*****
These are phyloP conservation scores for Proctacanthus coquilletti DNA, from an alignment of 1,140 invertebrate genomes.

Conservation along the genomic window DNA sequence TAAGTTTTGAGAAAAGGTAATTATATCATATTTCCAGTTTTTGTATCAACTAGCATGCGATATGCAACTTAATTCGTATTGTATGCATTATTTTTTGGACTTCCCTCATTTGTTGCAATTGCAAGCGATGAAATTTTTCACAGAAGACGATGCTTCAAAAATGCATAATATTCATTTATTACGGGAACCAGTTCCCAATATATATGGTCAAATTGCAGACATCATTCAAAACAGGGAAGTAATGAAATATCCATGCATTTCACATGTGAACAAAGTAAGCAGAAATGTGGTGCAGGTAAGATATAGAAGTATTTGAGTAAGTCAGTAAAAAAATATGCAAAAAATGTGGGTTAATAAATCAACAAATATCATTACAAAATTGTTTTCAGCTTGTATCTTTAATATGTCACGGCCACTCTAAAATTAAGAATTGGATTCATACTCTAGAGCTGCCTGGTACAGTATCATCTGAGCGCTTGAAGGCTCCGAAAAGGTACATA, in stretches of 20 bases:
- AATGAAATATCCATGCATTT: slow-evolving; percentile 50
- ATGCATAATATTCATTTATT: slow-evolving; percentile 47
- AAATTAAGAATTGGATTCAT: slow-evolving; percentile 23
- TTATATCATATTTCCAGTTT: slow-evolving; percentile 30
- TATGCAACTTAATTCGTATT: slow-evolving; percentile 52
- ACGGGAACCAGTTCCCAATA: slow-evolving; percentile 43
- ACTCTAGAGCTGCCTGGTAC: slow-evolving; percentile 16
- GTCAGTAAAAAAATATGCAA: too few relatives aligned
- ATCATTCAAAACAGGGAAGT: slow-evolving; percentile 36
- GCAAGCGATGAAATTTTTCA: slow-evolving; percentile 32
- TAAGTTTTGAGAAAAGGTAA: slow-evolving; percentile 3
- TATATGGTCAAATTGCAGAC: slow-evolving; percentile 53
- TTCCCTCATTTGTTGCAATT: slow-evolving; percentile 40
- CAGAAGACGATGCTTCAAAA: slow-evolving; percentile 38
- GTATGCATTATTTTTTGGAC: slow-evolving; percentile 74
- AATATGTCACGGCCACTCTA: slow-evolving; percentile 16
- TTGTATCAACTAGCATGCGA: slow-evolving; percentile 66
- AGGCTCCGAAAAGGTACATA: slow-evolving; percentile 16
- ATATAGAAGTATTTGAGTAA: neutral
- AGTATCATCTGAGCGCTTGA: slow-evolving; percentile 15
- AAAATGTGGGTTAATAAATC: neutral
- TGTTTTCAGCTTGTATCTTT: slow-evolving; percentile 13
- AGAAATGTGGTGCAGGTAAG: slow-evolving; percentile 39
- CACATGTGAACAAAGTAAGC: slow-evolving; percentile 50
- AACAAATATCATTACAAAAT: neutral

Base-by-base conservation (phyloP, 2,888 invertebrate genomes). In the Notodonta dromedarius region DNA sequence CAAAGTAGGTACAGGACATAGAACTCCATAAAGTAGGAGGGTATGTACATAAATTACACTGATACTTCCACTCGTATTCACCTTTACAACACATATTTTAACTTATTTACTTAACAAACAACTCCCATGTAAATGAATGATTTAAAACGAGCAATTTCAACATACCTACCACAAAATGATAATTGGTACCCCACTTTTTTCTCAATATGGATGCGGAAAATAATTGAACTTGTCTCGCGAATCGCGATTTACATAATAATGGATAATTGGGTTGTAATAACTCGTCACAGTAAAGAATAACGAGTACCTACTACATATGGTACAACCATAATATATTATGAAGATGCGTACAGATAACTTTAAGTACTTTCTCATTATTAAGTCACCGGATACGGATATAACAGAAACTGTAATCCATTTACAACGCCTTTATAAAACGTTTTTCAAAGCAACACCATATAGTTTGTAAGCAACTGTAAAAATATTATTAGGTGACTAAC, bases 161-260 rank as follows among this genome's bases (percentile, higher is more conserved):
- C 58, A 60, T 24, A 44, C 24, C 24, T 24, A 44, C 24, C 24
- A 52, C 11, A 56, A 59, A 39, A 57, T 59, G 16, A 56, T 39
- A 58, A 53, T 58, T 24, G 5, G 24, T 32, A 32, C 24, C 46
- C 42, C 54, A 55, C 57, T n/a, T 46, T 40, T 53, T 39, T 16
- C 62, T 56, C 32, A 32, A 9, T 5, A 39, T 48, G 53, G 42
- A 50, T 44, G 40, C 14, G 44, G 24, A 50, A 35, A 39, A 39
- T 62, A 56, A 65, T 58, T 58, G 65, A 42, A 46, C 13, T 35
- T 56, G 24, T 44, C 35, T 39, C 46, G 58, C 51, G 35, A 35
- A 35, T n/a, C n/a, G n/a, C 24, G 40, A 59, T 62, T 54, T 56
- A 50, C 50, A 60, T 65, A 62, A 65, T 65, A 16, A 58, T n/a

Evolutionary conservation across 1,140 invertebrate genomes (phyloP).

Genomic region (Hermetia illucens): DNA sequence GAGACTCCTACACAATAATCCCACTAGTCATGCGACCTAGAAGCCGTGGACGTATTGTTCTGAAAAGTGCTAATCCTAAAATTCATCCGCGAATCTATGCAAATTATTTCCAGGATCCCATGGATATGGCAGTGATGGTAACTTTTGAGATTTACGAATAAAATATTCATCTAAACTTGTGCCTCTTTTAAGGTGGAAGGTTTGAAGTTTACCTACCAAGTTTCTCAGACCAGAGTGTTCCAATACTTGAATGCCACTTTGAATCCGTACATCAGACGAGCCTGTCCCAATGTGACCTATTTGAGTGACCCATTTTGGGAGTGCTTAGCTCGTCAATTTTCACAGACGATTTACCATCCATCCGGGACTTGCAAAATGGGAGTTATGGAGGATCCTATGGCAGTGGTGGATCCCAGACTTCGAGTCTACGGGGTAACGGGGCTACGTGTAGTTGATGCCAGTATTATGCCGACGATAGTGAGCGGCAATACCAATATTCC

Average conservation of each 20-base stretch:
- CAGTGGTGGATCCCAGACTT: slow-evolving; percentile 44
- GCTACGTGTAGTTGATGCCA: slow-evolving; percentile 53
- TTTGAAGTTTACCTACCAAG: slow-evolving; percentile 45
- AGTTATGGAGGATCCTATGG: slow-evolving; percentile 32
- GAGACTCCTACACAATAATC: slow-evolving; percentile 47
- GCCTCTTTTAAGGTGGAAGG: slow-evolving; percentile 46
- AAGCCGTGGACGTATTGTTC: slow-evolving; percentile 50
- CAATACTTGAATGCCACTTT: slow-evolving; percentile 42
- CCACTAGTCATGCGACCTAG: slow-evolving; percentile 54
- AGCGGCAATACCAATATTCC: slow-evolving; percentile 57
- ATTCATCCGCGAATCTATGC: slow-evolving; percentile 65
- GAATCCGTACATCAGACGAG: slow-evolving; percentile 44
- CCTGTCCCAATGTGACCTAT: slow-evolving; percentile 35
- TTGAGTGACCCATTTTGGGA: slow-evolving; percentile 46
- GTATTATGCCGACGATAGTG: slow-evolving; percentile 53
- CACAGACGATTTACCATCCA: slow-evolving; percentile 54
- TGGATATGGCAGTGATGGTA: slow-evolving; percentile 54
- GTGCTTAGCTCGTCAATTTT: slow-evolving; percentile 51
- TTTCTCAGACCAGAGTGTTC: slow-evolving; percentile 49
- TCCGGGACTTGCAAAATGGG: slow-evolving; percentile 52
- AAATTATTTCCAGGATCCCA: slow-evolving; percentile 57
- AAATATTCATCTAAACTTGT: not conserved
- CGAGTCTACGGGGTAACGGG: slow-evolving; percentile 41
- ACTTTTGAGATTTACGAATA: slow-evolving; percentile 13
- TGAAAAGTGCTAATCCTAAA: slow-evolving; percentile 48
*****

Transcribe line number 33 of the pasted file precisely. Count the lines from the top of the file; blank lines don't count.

- C 62, T 56, C 32, A 32, A 9, T 5, A 39, T 48, G 53, G 42